Fretless Jazz Lines – Using Open Strings for Position Shifts – Bass Practice Diary – 28th May 2019
This week I’ve been coming up with jazz lines on my fretless bass. But specifically I’ve been trying to use open strings to help me make fast accurate position shifts in these jazz lines. I’ve been inspired to try this after I transcribed a blues solo played by the phenomenal bassist Tom Kennedy in last week’s practice diary video.
I think that one of the best ways to improve as a musician is to work out passages played by great musicians. I often use transcriptions and books written by other people, which are useful tools to use. But I feel that I learn the most when I work it out for myself.
Use open strings to make position shifts
The next challenge, after you’ve worked out a piece of music, is to see what you can take from it and incorporate into your own playing. And the thing that struck me most about Tom Kennedy’s blues solo was the way he was organising his left hand and his use of the open strings.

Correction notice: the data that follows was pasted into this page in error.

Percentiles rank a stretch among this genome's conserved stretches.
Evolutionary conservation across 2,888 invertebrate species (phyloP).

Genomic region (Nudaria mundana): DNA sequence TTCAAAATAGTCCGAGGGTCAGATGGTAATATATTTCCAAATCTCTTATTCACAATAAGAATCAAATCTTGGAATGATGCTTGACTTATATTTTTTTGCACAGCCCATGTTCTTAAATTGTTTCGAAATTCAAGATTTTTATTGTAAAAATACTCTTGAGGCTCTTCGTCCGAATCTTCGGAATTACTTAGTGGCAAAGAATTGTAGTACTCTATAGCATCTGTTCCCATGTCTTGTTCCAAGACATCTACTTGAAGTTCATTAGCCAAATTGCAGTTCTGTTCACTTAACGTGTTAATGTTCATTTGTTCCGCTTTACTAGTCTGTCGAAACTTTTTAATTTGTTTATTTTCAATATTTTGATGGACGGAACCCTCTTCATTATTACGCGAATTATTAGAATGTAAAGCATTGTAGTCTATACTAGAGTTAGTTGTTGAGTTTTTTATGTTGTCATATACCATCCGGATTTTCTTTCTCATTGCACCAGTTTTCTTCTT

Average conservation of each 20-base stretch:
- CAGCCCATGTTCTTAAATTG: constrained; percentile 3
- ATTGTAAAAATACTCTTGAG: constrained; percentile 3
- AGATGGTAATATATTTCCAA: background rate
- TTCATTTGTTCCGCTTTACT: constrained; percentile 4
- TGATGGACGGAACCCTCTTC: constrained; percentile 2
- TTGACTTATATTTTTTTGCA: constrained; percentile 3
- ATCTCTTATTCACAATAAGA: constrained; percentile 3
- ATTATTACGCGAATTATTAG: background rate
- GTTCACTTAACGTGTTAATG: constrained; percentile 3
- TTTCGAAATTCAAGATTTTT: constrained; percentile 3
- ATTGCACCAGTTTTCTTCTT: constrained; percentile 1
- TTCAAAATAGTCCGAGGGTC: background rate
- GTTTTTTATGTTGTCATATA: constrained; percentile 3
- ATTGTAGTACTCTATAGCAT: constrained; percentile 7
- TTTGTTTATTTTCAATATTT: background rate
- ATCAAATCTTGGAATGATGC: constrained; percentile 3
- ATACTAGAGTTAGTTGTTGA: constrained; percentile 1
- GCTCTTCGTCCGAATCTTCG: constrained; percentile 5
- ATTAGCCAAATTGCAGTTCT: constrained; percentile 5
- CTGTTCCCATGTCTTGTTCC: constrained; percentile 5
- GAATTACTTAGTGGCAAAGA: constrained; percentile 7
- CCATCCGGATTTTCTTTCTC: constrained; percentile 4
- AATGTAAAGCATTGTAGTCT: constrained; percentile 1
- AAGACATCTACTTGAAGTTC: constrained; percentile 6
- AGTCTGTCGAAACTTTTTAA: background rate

Can I take some of that and apply it to my own playing? In order to find out, I started writing out jazz lines for my fretless bass that use open strings and position shifts in the way that I’ve seen Tom Kennedy do it.
The theory behind it, is that if you play an open string before you shift position, then that gives you a little bit of extra time to make the shift. And it also gives you a reference note to help you hear if your position shift is accurately in tune. Which is extremely important on fretless bass. It’s a technique that I believe Tom Kennedy has adapted from playing upright bass. But he applies it onto fretted electric bass and he plays jazz lines at ferocious speed.
The fretless jazz lines
My fretless bass is a 6 string. I don’t have another fretless bass because I sold my four string fretless when I bought my 6 string. However, I usually write my TAB’s out for 4 string so that all bass players can use them. So, these three examples are all written for 4 string bass. Even though they’re played on 6 string in the video.
The first one that I played, at the start of the video, is written on the middle eight section of Rhythm Changes. It’s the second most popular chord progression in jazz after Blues changes.
The next line that I shared in the video is meant to be played over the first four bars of Stella By Starlight.
And the final example is over the changes for the first four bars of John Coltrane’s classic composition Moment’s Notice.